ed by education and philosophy; shew. again ourselves, which being not only a hope ing the wretched state of Society, when but an evidence in noble believers, it is all one regular governments and permanent to lie in St. Innocent's church-yard as in the sands of Egypt. Ready to be any thing in the
institutions do not exist to protect life extasy of being ever, and as content with six and property, or do not produce an feet as the moles of Adrianus."
amelioration of individual character. -Tabesné cadavera solvat
Artemi's simplicity evinces itself even Au rogus haud refert.
from the first line of his preface, where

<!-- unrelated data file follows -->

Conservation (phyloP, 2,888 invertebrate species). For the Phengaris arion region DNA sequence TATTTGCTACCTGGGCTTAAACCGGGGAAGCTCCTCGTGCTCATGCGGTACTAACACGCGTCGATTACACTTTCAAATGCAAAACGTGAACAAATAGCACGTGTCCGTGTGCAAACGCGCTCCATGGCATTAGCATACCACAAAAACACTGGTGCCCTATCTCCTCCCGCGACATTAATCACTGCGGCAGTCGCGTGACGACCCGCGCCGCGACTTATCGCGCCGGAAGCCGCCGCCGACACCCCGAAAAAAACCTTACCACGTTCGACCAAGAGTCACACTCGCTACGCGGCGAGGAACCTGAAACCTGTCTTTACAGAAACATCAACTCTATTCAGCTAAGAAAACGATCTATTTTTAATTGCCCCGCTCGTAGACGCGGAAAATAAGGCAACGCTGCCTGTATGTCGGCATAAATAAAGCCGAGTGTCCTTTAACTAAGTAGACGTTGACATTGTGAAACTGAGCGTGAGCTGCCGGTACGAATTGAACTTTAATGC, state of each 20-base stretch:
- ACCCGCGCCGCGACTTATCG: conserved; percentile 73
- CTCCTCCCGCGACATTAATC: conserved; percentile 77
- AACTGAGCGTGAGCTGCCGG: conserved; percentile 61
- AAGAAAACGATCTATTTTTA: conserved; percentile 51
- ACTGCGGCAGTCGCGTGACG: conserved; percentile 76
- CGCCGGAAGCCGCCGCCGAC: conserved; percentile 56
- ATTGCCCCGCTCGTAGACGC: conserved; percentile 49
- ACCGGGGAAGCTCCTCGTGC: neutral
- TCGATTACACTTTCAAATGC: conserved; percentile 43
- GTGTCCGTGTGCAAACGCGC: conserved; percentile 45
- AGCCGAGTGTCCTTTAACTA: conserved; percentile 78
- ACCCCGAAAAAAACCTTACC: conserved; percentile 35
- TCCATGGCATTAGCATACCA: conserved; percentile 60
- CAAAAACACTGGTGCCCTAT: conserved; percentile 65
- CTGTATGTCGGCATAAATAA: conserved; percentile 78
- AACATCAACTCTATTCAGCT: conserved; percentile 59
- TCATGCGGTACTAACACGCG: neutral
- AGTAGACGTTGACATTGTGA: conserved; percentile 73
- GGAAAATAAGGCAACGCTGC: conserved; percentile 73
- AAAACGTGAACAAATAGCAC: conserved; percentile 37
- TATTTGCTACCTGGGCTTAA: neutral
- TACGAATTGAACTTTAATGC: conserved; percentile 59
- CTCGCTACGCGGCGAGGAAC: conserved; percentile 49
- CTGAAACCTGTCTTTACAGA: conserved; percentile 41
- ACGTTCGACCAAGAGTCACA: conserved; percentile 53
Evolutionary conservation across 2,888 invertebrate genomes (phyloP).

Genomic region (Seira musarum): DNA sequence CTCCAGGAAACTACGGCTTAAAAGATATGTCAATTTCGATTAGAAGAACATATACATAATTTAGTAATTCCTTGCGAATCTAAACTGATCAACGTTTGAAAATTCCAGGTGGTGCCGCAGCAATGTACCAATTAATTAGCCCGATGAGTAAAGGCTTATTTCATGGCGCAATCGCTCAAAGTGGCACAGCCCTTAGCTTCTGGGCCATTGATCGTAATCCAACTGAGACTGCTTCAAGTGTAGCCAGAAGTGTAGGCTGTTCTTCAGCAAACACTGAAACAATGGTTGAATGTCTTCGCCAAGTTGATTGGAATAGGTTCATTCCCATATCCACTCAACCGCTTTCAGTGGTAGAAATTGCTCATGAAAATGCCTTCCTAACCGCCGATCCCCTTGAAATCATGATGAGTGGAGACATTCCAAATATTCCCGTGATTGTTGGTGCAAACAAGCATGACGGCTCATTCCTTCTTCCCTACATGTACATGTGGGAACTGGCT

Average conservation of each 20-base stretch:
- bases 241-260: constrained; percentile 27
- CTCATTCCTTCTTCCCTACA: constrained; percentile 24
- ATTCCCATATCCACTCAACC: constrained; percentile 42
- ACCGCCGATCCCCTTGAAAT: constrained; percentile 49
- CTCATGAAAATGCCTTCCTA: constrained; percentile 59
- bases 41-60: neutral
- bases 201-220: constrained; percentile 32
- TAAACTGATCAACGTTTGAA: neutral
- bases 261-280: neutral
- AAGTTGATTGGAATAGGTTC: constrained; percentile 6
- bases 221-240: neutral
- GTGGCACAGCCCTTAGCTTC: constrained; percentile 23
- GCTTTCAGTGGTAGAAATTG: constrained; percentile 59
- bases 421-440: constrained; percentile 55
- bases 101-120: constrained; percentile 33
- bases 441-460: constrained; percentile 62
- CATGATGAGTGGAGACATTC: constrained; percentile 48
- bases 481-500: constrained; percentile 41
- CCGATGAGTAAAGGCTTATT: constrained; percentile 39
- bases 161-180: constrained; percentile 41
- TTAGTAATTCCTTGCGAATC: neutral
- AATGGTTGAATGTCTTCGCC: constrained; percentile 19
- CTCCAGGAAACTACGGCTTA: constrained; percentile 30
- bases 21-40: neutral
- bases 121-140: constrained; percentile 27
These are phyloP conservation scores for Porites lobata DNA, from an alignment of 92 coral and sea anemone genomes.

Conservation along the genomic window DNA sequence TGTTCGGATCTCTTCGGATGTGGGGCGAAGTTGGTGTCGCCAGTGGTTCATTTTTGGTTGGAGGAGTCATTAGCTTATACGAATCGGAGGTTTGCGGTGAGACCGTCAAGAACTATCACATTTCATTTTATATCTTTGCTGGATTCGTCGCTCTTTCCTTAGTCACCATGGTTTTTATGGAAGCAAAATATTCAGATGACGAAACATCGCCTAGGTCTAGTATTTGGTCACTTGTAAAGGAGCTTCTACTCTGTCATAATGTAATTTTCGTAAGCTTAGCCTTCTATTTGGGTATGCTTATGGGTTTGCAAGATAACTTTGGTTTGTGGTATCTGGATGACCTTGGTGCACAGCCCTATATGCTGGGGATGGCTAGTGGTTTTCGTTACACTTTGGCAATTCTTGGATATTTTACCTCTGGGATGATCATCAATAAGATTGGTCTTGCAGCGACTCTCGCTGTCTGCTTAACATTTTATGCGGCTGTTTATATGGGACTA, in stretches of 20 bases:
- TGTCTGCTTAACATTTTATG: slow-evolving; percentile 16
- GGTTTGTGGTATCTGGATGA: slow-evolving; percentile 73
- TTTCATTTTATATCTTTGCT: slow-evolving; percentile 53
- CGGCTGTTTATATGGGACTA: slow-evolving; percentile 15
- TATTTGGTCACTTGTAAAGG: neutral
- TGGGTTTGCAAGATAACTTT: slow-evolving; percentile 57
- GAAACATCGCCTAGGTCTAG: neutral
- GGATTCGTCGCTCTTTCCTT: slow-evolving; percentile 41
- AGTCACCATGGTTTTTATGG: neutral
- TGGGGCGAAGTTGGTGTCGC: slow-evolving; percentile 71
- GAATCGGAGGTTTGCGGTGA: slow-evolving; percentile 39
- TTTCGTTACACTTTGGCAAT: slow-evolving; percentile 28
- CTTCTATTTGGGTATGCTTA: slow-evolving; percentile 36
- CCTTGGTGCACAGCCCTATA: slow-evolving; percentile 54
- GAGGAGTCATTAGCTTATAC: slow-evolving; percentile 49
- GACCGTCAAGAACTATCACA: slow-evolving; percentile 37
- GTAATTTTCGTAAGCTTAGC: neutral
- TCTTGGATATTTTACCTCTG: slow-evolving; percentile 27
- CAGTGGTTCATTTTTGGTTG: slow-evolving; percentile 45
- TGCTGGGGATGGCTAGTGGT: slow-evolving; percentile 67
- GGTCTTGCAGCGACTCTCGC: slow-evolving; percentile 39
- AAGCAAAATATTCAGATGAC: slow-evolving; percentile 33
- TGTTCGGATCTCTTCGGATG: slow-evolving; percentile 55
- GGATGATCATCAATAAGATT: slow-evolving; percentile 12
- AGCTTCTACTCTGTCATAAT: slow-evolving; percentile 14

he tells us that the catalogue and jourWe have only to add that the little nal of his sufferings and misbaps were work before us is an imperishable mo- noted down, at his mother's command, nument of the author's genius. We merely to shew the goodness of God will not say but he might have directed towards him. He was born at Wagarshis talents to higher purposes; but as chapat, near Mount Ararat, on the 20th genius converts whatever it touches in. of April, 1774, his father being “ a to gold, we are so pleased with every skilful cutter and polisher of precious thing coming from his pen, that we stones." His history of his mother, and would hardly wish him to have written of her maternal parent, is the most simon any other subjects than those on